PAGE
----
Chemical structure of pyrophosphate (A, above) and bisphosphonates (B, below). P = phosphorus, O = oxygen, H = hydrogen, C = carbon, R = side chain. In bisphosphonates, the central oxygen atom is replaced with a carbon atom. All bisphosphonates share a common phosphorus-carbon-phosphorus motif with two side chains (R1 and R2 in the figure). The R2 side chain determines the chemical properties of the drug, and distinguishes individual types of bisphosphonates. This chemical structure affords a high affinity for calcium hydroxyapatite, allowing for rapid and specific skeletal targeting.
More than 53 million Americans age 50 and older, primarily women, have osteoporosis or are at high risk for the condition due to low bone density. A recent study of oral bisphosphonates, the most commonly prescribed osteoporosis treatment, found that approximately a third of women prescribed these drugs continue to be at elevated risk for bone fracture, an outcome that may have several origins.
Oral bisphosphonates are a pillar of preventive treatment for patients with osteoporosis and have been shown to be effective in reducing the risk of disabling bone fractures. It is known from clinical trials that no medication completely eliminates the risk of fracture. Additionally, medication effectiveness may be different in clinical practice compared to well-controlled research trials.
Research from the Regenstrief Institute-Merck (Merck Sharp & Dohme Corp., a subsidiary of Merck & Co., Inc.) collaboration suggests that many women still have indicators consistent with higher risk of fracture while taking these medications. The cross-sectional population health study was based on a retrospective database analysis of 7,435 women age 50 and older taking bisphosphonates for at least two years during the 2000-2012 time period. The analysis was published in the peer-reviewed journal Bone.
"While we found that a substantial proportion of patients who took oral bisphosphonates remain at risk for hip, spine, and other major fractures, this class of drug does improve bone density in the majority of patients and should remain a mainstay of osteoporosis management," said Erik Imel, M.D., the Indiana University School of Medicine endocrinologist and Regenstrief Institute-affiliated scientist who led the study.
"We limited our study to patients who were considered to be compliant with taking their medication, based on drug dispensing days covered, with the presumption being that those who filled prescriptions took the medication properly. We would expect even less benefit if patients fail to take their medication properly. To increase treatment effectiveness, patients and their doctors should be vigilant that the drug is taken reliably and properly. However, osteoporosis drugs are not enough. Physicians and their patients are well advised to discuss additional important modifications to decrease fall risk and fracture risk. These include exercise, smoking cessation, use of assistive devices such as canes or walkers, modifying the home to avoid obstacles that might lead to falls, and taking appropriate amounts of vitamin D and calcium."
Conducted under the auspices of a Regenstrief Institute-Merck collaboration, the retrospective cohort study utilized anonymized data from the Indiana Network for Patient Care, a health information exchange founded by the Regenstrief Institute. The study authors note that the data they used reflects real-life medical practice and patient behavior from a wide range of physicians and patient backgrounds. Adherence to bisphosphonate therapy was determined by prescription fulfillment records. Clinical data included information on bone density and fractures.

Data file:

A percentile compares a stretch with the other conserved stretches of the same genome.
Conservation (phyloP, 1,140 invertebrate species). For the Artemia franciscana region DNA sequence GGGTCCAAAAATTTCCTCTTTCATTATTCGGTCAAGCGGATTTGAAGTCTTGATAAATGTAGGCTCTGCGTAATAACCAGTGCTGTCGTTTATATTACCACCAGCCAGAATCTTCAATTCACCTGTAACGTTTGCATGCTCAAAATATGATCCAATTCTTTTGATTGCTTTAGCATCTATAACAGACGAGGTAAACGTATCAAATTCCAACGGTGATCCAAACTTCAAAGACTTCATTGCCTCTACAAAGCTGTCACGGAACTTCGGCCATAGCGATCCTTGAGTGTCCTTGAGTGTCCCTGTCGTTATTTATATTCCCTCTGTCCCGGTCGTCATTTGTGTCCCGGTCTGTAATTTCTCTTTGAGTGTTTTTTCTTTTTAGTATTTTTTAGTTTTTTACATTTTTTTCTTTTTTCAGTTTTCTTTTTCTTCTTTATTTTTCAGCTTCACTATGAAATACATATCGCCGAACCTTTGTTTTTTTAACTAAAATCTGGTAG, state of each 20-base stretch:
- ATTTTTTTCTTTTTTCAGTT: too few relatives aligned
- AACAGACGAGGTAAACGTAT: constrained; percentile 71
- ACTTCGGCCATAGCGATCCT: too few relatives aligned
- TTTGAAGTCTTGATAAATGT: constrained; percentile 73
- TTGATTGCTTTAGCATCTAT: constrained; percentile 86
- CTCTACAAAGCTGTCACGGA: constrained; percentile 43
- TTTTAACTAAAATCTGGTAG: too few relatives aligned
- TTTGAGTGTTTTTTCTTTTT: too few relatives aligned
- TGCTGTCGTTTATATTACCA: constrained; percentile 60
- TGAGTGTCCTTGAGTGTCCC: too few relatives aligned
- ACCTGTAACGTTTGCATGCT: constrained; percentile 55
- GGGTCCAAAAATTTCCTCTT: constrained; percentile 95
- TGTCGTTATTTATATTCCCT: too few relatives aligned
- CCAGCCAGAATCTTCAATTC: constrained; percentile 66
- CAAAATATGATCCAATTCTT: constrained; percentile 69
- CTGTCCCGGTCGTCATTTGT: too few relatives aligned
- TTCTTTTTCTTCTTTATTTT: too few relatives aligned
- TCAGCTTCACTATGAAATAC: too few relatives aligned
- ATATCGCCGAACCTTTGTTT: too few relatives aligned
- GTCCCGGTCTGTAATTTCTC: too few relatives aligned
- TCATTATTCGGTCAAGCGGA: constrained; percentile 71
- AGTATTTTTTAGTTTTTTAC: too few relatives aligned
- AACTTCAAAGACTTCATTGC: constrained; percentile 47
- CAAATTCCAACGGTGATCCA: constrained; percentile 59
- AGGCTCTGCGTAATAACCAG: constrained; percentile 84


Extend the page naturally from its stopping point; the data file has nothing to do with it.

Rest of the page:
"We know that taking bisphosphonates decrease fracture risk compared to those not taking these drugs," Dr. Imel said. "But what about those women who weren't getting the anticipated benefit and are not improving bone density or even are losing bone density? What predicted that? The purpose of this study was to focus attention on those not doing well, in order to begin to decrease the odds of future fractures in this large group of vulnerable patients.
"Not everyone responds the same way to oral bisphosphonates or any drug. Various factors could convey continued risk of fracture in spite of bisphosphonate therapy, including other medical problems and risk factors for falling. Since we know that such a high percentage of women continue to have elevated fracture risk we -- doctors and patients -- need to focus on these factors," Dr. Imel said. "For example, we found that women who had other medical conditions in addition to low bone density--a frequent occurrence in this older population--had higher fracture risk. Taking some medications in combination with bisphosphonates seemed to increase fracture risk. However, having more medical conditions and taking more drugs are most likely markers of heightened risk rather than causative factors."
Neurologic problems, often linked to heightened risk of falls, as well as inflammatory and other chronic joint conditions including arthritis were found to be associated with higher odds of having a fracture among those taking bisphosphonates.
"I always tell my osteoporosis patients, 'Don't fall,'" said Dr. Imel. "They usually chuckle, and then we talk about things they can do to decrease the risk of falling, including proper footwear and assistive devices. Many patients are reluctant to use a cane or a walker. I try to get them to understand the importance of using any tool that decreases the chance of falling."